End of speech-fees investigation smoothes way for Holbrooke job

May 05, 1999|By NEW YORK TIMES NEWS SERVICE

WASHINGTON -- The State Department's inspector general said yesterday that she had cleared Richard C. Holbrooke, President Clinton's nominee as chief U.S. diplomat to the United Nations, after an investigation of speaking fees that he accepted while he was an unpaid White House envoy to the Balkans.

The decision to close the investigation removed a roadblock from Senate confirmation of Holbrooke, whose nomination to the U.N. post has been stalled for months.

But congressional officials said Sen. Jesse Helms, a North Carolina Republican and chairman of the Senate Foreign Relations Committee, would not allow the nomination to advance until the Senate had received a variety of internal documents from the Justice Department about an earlier ethics investigation of Holbrooke.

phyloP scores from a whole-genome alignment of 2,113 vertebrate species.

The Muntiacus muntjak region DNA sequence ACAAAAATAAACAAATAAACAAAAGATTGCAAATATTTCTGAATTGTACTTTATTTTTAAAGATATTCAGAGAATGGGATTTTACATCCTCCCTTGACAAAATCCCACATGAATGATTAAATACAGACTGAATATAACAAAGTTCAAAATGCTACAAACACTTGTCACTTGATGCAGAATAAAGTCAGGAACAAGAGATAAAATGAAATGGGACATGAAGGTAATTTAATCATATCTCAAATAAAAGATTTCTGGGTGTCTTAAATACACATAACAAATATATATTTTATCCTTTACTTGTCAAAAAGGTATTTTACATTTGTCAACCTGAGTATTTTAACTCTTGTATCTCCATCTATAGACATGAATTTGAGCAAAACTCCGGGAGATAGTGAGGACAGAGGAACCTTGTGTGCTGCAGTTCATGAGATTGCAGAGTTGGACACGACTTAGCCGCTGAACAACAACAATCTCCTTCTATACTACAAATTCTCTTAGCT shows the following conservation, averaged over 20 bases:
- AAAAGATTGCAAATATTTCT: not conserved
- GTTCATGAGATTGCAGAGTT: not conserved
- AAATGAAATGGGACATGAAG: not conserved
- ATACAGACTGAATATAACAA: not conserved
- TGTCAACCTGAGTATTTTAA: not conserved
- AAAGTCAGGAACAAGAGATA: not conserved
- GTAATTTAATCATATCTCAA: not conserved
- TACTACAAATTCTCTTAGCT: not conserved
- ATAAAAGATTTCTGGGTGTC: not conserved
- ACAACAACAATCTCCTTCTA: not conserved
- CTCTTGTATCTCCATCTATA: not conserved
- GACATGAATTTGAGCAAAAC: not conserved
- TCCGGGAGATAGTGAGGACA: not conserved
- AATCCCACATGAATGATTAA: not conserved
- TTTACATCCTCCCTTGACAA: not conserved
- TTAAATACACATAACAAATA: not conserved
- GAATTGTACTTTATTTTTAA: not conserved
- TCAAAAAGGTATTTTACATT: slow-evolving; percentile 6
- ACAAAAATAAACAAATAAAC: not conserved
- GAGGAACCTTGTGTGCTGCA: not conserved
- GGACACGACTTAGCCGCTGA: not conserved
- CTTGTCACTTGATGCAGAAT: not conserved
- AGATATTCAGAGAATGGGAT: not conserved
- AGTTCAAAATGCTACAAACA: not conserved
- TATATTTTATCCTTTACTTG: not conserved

The first investigation delayed Holbrooke's nomination by eight months and ended with his agreement in February to pay $5,000 to settle civil charges that he had violated lobbying laws.

He denied wrongdoing at the time of the settlement.

Pub Date: 5/05/99

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